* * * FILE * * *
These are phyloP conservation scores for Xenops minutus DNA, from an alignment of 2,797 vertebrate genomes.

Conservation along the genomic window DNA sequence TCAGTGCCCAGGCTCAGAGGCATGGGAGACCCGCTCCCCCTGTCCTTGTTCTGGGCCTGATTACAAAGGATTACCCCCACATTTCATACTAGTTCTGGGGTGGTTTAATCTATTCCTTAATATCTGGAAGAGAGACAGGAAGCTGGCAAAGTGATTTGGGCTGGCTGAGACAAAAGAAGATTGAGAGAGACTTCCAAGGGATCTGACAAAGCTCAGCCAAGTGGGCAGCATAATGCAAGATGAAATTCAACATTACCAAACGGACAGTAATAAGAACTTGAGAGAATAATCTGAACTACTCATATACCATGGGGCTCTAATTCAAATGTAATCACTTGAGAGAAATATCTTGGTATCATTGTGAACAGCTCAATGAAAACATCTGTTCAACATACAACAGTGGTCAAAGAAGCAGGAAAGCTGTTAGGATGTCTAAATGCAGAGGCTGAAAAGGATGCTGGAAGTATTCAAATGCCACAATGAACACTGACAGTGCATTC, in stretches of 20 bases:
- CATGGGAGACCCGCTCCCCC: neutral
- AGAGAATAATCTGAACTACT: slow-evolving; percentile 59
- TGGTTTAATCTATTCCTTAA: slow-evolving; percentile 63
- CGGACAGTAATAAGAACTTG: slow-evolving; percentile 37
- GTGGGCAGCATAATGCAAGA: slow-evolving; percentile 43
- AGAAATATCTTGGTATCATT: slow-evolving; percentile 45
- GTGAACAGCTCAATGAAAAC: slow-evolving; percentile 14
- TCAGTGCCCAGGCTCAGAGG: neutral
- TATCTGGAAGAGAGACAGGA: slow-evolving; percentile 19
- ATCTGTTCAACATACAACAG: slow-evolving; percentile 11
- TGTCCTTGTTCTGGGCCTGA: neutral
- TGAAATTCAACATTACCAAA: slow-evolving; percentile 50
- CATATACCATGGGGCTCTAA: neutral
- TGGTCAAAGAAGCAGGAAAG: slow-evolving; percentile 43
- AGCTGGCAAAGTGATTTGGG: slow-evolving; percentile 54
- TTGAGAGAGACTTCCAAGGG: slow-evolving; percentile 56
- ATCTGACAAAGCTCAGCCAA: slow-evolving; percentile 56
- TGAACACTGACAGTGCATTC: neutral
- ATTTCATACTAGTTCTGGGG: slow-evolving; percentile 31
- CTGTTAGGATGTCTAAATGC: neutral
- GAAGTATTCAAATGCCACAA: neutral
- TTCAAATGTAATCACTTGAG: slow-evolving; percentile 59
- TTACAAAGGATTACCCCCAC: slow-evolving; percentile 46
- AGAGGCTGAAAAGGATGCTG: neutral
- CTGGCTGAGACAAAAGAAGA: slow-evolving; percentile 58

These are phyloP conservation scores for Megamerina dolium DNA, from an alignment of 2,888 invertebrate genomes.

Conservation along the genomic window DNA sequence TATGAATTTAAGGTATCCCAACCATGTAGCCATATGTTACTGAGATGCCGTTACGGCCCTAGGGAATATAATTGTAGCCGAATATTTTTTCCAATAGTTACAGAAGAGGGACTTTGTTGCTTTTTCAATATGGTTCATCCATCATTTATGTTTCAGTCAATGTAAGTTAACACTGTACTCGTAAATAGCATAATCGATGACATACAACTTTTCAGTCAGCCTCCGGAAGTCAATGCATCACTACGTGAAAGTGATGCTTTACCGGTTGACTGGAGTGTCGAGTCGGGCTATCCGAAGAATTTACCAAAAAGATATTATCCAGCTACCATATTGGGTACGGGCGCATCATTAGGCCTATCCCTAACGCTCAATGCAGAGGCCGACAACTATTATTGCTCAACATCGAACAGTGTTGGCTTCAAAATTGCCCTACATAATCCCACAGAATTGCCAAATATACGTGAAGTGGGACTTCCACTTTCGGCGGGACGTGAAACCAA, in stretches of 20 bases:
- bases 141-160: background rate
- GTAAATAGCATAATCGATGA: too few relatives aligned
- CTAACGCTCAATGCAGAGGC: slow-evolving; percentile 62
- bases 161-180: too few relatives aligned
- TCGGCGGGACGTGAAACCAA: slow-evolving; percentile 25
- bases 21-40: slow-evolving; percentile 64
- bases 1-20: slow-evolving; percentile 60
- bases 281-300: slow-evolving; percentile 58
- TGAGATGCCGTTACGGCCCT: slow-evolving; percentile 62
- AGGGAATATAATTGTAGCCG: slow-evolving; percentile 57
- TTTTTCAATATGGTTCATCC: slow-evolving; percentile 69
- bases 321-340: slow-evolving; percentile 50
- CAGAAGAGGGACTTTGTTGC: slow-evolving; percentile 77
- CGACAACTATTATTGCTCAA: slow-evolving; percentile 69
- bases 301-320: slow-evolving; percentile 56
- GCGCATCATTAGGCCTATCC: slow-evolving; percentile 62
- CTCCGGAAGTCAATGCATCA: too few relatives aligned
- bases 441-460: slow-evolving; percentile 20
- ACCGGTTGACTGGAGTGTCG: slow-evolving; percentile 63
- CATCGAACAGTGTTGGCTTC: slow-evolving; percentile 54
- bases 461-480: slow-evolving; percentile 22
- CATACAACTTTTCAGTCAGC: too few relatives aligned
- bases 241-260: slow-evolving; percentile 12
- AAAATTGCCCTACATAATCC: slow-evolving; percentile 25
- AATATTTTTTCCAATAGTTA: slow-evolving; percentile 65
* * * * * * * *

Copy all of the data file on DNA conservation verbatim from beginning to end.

These are phyloP conservation scores for Xenops minutus DNA, from an alignment of 2,797 vertebrate genomes.

Conservation along the genomic window DNA sequence TCAGTGCCCAGGCTCAGAGGCATGGGAGACCCGCTCCCCCTGTCCTTGTTCTGGGCCTGATTACAAAGGATTACCCCCACATTTCATACTAGTTCTGGGGTGGTTTAATCTATTCCTTAATATCTGGAAGAGAGACAGGAAGCTGGCAAAGTGATTTGGGCTGGCTGAGACAAAAGAAGATTGAGAGAGACTTCCAAGGGATCTGACAAAGCTCAGCCAAGTGGGCAGCATAATGCAAGATGAAATTCAACATTACCAAACGGACAGTAATAAGAACTTGAGAGAATAATCTGAACTACTCATATACCATGGGGCTCTAATTCAAATGTAATCACTTGAGAGAAATATCTTGGTATCATTGTGAACAGCTCAATGAAAACATCTGTTCAACATACAACAGTGGTCAAAGAAGCAGGAAAGCTGTTAGGATGTCTAAATGCAGAGGCTGAAAAGGATGCTGGAAGTATTCAAATGCCACAATGAACACTGACAGTGCATTC, in stretches of 20 bases:
- CATGGGAGACCCGCTCCCCC: neutral
- AGAGAATAATCTGAACTACT: slow-evolving; percentile 59
- TGGTTTAATCTATTCCTTAA: slow-evolving; percentile 63
- CGGACAGTAATAAGAACTTG: slow-evolving; percentile 37
- GTGGGCAGCATAATGCAAGA: slow-evolving; percentile 43
- AGAAATATCTTGGTATCATT: slow-evolving; percentile 45
- GTGAACAGCTCAATGAAAAC: slow-evolving; percentile 14
- TCAGTGCCCAGGCTCAGAGG: neutral
- TATCTGGAAGAGAGACAGGA: slow-evolving; percentile 19
- ATCTGTTCAACATACAACAG: slow-evolving; percentile 11
- TGTCCTTGTTCTGGGCCTGA: neutral
- TGAAATTCAACATTACCAAA: slow-evolving; percentile 50
- CATATACCATGGGGCTCTAA: neutral
- TGGTCAAAGAAGCAGGAAAG: slow-evolving; percentile 43
- AGCTGGCAAAGTGATTTGGG: slow-evolving; percentile 54
- TTGAGAGAGACTTCCAAGGG: slow-evolving; percentile 56
- ATCTGACAAAGCTCAGCCAA: slow-evolving; percentile 56
- TGAACACTGACAGTGCATTC: neutral
- ATTTCATACTAGTTCTGGGG: slow-evolving; percentile 31
- CTGTTAGGATGTCTAAATGC: neutral
- GAAGTATTCAAATGCCACAA: neutral
- TTCAAATGTAATCACTTGAG: slow-evolving; percentile 59
- TTACAAAGGATTACCCCCAC: slow-evolving; percentile 46
- AGAGGCTGAAAAGGATGCTG: neutral
- CTGGCTGAGACAAAAGAAGA: slow-evolving; percentile 58

These are phyloP conservation scores for Megamerina dolium DNA, from an alignment of 2,888 invertebrate genomes.

Conservation along the genomic window DNA sequence TATGAATTTAAGGTATCCCAACCATGTAGCCATATGTTACTGAGATGCCGTTACGGCCCTAGGGAATATAATTGTAGCCGAATATTTTTTCCAATAGTTACAGAAGAGGGACTTTGTTGCTTTTTCAATATGGTTCATCCATCATTTATGTTTCAGTCAATGTAAGTTAACACTGTACTCGTAAATAGCATAATCGATGACATACAACTTTTCAGTCAGCCTCCGGAAGTCAATGCATCACTACGTGAAAGTGATGCTTTACCGGTTGACTGGAGTGTCGAGTCGGGCTATCCGAAGAATTTACCAAAAAGATATTATCCAGCTACCATATTGGGTACGGGCGCATCATTAGGCCTATCCCTAACGCTCAATGCAGAGGCCGACAACTATTATTGCTCAACATCGAACAGTGTTGGCTTCAAAATTGCCCTACATAATCCCACAGAATTGCCAAATATACGTGAAGTGGGACTTCCACTTTCGGCGGGACGTGAAACCAA, in stretches of 20 bases:
- bases 141-160: background rate
- GTAAATAGCATAATCGATGA: too few relatives aligned
- CTAACGCTCAATGCAGAGGC: slow-evolving; percentile 62
- bases 161-180: too few relatives aligned
- TCGGCGGGACGTGAAACCAA: slow-evolving; percentile 25
- bases 21-40: slow-evolving; percentile 64
- bases 1-20: slow-evolving; percentile 60
- bases 281-300: slow-evolving; percentile 58
- TGAGATGCCGTTACGGCCCT: slow-evolving; percentile 62
- AGGGAATATAATTGTAGCCG: slow-evolving; percentile 57
- TTTTTCAATATGGTTCATCC: slow-evolving; percentile 69
- bases 321-340: slow-evolving; percentile 50
- CAGAAGAGGGACTTTGTTGC: slow-evolving; percentile 77
- CGACAACTATTATTGCTCAA: slow-evolving; percentile 69
- bases 301-320: slow-evolving; percentile 56
- GCGCATCATTAGGCCTATCC: slow-evolving; percentile 62
- CTCCGGAAGTCAATGCATCA: too few relatives aligned
- bases 441-460: slow-evolving; percentile 20
- ACCGGTTGACTGGAGTGTCG: slow-evolving; percentile 63
- CATCGAACAGTGTTGGCTTC: slow-evolving; percentile 54
- bases 461-480: slow-evolving; percentile 22
- CATACAACTTTTCAGTCAGC: too few relatives aligned
- bases 241-260: slow-evolving; percentile 12
- AAAATTGCCCTACATAATCC: slow-evolving; percentile 25
- AATATTTTTTCCAATAGTTA: slow-evolving; percentile 65